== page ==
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  1. I think the foam padding they use to "secure" the tank is a problem. Once wet, it remains in close contact with the metal and causes pitting and corrosion.
  2. I suspect that "standard" size tanks are probably molded from plastic and tanks of a more unique shape are welded aluminum.
  3. A strong gas smell in the cabin alerted me to the leak. I found a mix of water and gasoline in the bilge once the engine hatch was opened. After inspecting the gas lines and pump, I concluded that the tank was leaking. I once did as you and ran the blowers and started the engine. I realized that looking at the engine while running provides valuable information. I had a sea-water pump leak and did not know until I started the engine with the hatch up and saw the leak.
  4. Three phone calls into Chap customer service voice mail and no return call. Standard procedure.
  5. How can it be! I bought my '08 Sig 270 in 2011 and the gas tank began leaking in December 2012. It was replaced under warranty at the factory in Nashville, GA and returned to me in April 2013. Now, 6.5 years later, the replacement tank has begun leaking. How is that possible? I think Chaparral does not know how to install a fuel tank properly. They tried twice on my boat and failed both times. I now have a bomb on my boat lift and hopefully the fuel removal company arrives in the AM to pump it out. This is simply irresponsible behavior by Chaparral and puts lives in danger.
  6. I changed the risers and manifolds on my Merc 8.1 and the total cost for all parts was about $1900. I did not need a Y-pipe, so perhaps my costs are similar to yours.
  7. My '08 Sig 270 has a key for the macerator. It is very simple lock. One that I suspect could be opened with a carrot peeler.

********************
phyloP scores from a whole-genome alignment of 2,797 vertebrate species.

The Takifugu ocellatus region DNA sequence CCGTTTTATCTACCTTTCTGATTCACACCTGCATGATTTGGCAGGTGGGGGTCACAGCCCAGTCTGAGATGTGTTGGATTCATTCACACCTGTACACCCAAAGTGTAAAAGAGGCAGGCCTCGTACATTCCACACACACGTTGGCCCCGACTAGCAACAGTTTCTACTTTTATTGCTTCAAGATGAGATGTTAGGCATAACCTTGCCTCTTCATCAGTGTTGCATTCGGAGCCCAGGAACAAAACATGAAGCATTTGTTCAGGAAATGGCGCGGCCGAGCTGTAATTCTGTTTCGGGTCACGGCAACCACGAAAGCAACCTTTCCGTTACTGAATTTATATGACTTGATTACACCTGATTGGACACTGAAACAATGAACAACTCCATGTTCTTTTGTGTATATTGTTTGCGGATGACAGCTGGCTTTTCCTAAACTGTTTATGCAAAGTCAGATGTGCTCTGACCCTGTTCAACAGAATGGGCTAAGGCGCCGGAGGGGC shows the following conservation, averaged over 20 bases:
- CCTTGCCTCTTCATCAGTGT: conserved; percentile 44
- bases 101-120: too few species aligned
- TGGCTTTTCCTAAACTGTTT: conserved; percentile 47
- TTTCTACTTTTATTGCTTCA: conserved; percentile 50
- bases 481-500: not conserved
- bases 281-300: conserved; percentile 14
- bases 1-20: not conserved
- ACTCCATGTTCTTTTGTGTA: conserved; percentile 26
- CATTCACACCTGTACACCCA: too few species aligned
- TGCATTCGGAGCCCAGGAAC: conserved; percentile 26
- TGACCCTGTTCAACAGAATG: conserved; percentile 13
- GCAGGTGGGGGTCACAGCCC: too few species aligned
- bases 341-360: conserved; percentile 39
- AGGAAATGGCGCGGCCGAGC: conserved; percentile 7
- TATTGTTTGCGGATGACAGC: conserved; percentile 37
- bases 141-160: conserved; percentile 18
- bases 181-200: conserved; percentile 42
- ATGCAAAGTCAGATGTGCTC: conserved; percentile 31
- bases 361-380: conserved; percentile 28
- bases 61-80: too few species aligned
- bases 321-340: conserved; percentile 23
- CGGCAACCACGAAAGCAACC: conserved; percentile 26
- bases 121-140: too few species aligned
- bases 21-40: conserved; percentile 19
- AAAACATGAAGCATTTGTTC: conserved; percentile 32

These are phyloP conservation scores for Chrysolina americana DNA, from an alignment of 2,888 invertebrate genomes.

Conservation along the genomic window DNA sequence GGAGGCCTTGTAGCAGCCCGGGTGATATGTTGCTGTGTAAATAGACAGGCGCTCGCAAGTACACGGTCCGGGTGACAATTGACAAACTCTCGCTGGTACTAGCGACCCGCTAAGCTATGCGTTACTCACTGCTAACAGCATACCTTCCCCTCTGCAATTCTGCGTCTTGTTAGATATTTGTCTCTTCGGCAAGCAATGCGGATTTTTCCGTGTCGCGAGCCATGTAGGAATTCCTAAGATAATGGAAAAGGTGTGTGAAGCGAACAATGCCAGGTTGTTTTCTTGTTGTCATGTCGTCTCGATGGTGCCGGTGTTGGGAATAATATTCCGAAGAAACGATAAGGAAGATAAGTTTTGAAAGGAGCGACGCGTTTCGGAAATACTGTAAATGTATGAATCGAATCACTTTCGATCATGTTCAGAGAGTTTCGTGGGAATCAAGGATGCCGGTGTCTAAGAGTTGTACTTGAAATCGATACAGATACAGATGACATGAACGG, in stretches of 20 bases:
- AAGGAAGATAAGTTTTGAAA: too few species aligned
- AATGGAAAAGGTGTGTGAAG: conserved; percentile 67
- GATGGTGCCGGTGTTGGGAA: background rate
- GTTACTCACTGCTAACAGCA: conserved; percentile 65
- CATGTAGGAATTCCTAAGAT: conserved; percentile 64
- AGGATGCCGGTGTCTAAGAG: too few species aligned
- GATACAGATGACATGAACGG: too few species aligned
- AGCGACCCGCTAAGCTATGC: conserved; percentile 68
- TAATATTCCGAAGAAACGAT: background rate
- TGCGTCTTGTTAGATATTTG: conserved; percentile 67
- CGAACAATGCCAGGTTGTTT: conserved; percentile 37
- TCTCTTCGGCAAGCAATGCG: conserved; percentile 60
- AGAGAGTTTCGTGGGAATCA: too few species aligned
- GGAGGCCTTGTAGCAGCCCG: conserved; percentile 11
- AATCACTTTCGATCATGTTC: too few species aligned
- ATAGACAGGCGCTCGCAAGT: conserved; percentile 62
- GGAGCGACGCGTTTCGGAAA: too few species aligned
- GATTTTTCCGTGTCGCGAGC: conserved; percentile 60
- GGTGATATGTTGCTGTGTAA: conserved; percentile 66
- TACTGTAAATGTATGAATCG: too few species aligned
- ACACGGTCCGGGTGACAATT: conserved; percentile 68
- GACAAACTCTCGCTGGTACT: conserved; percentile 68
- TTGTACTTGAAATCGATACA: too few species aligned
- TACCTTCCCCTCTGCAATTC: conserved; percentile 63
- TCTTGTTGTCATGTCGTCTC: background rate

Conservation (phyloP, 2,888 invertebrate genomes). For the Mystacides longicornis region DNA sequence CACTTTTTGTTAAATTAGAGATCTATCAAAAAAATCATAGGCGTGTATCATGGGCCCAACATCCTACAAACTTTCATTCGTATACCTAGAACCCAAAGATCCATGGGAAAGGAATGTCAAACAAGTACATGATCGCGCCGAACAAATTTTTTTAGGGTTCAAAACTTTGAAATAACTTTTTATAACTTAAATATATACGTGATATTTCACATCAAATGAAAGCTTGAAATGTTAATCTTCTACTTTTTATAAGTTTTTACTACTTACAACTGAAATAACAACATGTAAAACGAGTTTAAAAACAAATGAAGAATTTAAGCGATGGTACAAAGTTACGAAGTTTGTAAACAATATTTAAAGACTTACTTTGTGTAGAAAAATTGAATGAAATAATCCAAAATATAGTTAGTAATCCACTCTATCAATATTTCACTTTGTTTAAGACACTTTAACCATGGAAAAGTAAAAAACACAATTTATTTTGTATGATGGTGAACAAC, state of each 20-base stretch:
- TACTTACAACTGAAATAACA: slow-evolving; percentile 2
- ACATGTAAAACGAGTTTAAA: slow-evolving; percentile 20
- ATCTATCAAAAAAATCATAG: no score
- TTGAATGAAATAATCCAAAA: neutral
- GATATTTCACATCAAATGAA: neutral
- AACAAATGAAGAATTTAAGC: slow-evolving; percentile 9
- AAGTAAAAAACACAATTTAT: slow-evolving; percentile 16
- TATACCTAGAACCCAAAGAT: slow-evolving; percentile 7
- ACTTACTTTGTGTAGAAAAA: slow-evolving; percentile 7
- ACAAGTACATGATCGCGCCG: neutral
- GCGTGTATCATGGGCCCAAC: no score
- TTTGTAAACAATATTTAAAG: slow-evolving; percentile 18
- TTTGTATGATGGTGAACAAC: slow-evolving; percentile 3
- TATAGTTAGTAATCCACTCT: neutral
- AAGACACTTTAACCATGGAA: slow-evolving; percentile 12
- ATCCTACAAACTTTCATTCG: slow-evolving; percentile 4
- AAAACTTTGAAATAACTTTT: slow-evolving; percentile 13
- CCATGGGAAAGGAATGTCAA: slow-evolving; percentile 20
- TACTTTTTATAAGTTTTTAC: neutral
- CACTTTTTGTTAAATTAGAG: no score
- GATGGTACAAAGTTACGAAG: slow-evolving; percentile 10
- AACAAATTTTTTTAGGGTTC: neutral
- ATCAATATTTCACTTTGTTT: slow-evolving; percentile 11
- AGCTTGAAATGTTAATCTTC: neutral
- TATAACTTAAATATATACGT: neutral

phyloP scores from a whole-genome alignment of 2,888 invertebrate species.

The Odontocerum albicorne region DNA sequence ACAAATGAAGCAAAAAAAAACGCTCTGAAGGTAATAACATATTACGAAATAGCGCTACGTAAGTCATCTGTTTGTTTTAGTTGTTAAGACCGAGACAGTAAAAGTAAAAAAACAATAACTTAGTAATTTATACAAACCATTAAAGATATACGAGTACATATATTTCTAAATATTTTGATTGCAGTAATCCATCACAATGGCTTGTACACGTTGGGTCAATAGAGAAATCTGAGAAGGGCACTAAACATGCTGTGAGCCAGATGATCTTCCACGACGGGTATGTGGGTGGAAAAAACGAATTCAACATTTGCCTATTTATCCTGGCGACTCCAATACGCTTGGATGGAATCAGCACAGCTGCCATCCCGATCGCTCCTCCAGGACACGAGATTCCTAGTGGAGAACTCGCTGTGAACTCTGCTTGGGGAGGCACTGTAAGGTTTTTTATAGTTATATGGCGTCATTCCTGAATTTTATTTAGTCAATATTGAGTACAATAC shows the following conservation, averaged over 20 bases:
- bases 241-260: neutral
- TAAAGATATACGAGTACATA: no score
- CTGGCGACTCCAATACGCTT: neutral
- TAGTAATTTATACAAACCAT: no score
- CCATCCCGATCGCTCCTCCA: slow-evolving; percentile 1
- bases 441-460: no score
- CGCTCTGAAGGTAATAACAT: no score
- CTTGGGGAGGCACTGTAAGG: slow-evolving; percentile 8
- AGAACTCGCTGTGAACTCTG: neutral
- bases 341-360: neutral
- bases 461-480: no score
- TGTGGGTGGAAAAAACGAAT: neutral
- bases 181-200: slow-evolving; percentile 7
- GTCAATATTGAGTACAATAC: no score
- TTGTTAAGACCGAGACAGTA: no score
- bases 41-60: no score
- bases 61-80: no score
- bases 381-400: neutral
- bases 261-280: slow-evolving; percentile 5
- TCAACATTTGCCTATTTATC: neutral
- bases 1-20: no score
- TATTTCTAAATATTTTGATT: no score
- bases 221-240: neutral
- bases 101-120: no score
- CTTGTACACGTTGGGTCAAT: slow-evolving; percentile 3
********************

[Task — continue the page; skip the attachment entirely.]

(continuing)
8. Surehold yellow works for me. Scrubs out those dirty footprints.
  9. Not sure about coolant loss, but can you tell me more about replacing the full pump and module? What were the symptoms which led you to replace them? Thanks
  10. From what I read, an MMSI for international waters needs to be issued by the FCC.
  11. Did it - thanks for the advice. FYI, it costs 220 for a 10-year license.
  12. I have the same boat and have had the unpleasant experience of backing in and the wind blowing the bow away from the dock. This can be very scary. I have modified my eisenglas by installing roll-up zip windows on the port and starboard sides. This allows me to reach the mid-cleat while still at the helm, or allows my co-pilot to reach the port mid-cleat through the new window. I approach a finger dock at almost perpendicular and as soon as possible lasso the dock corner post. Since I am attached to my mid cleat the bow does get blown off. Now using short pulses in reverse I swing the stern ar
  13. Thanks for the confirmation. That's what I was able to glean from my searches.
  14. Another question: I think I want an MMSI number to program into my vhf radios. Has anyone gone through this process? From what I have read, I need to apply for an MMSI number through the FCC because I intend to travel internationally. Does this make sense?
  15. Thanks to Drew, TexasPilot and Phillbo for the great advice. Since we plan to travel In December and January we hope that Covid closures will have eased a bit. A couple more questions if you don't mind: 1. Will we need a dinghy or a means to get off the boat while at anchor? When we travel now we anchor out 1 or 2 nights and then head into a marina for fuel, water and ice. I think kayaks or iSUP may be handy. 2. I am thinking about solar panels on our bimini top so that when at anchor we do not need to operate the genny or main to charge batteries to keep the refrigerator cold.
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